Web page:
Corresponding author: Yosuke Ono, email@example.com
Received: January 16, 2023
Accepted: June 1, 2023
Advance Publication: September 27, 2023
Published: October 16, 2023
Cite this article as:
Ando Y, Ono Y, Ono S, Tanaka Y. Restrictive Ventilatory Impairment Due to Severe Scoliosis with a Large Cobb Angle. JMA J. 2023;6(4):539-540.
Key words: scoliosis, Cobb angle, restrictive ventilatory impairment, respiratory failure, pulmonary rehabilitation
A 43-year-old woman presented with increasing shortness of breath over a one year period and had a history of scoliosis diagnosed at the age of 10; however, she had repeatedly refused surgical interventions or prosthetics. She appeared pale during physical examination, and her respiratory rate was 48/min with oxygen saturation of 58% while breathing room air. Arterial blood gas analysis at 2 L/min supplemental oxygen showed pH of 7.33, PaCO2 of 63.7 Torr, PaO2 of 75.3 Torr, and HCO3− of 32.8 mmol/L. Moreover, blood tests revealed iron deficiency anemia (hemoglobin, 7.8 g/dL) and elevated brain natriuretic peptide (268.9 pg/mL), and pulmonary function tests revealed severe restrictive ventilatory impairment (forced vital capacity percentile, 21.4%). Furthermore, chest radiography showed severe scoliosis (Cobb angle, 116°) (Figure 1), and three-dimensional chest computed tomography confirmed a reduction in right lung field (Figure 2). Consequently, she was diagnosed with hypercapnic respiratory failure secondary to untreated scoliosis and heart failure exacerbated by anemia. Her condition improved after implementation of a bilevel positive airway pressure device and administration of oral iron supplements. After discharge, she received home oxygen therapy and regular pulmonary rehabilitation including thoracic range of motion exercises, 20-minute walking, and light load resistance training. During 8 years of follow-up, she did not report any recurrence. Literature has reported that a Cobb angle >110° and vital capacity <45% are highly related to the development of respiratory failure in skeletally mature patients (1), and clinicians should be well aware of this risk.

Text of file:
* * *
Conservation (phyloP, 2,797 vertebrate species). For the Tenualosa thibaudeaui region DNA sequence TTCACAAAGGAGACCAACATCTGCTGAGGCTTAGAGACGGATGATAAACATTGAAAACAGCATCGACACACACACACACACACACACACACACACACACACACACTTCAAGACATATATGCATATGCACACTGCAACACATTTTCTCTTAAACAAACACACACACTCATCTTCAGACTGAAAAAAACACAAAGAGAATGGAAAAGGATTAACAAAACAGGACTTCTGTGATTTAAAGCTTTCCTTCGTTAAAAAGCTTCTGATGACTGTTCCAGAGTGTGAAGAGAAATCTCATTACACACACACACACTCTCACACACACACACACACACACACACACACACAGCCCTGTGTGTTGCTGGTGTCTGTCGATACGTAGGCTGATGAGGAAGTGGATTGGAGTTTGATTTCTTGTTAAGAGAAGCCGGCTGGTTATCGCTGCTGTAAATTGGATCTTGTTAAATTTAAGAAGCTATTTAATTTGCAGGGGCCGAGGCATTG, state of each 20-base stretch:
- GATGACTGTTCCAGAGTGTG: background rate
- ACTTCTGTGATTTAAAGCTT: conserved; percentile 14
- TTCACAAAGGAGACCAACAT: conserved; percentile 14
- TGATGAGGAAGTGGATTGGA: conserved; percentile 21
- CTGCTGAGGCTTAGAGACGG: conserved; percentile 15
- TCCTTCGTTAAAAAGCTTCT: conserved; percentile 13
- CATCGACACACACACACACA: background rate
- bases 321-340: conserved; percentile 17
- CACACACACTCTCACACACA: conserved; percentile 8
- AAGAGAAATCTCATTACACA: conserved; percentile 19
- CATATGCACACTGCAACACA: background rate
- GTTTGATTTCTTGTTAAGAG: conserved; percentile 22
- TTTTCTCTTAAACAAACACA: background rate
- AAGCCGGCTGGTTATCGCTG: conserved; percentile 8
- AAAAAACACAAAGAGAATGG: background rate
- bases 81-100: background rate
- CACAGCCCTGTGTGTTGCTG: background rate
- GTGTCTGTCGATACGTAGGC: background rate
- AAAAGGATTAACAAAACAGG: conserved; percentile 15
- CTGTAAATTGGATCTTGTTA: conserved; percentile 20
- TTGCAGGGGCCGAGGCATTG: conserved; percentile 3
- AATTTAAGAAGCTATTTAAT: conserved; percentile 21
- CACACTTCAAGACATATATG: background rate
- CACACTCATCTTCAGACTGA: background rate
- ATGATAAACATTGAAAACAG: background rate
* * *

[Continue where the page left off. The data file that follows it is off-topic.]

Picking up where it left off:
This work was supported by the Japan Medical Education Foundation (https://www.jmef.or.jp/).
YA wrote the first draft of the manuscript, and YO and SO revised the manuscript. Furthermore, YO and YT contributed to the patient care, and YT organized the manuscript.
The patient provided written informed consent for the publication of the manuscript and clinical images.
This study did not require IRB approval.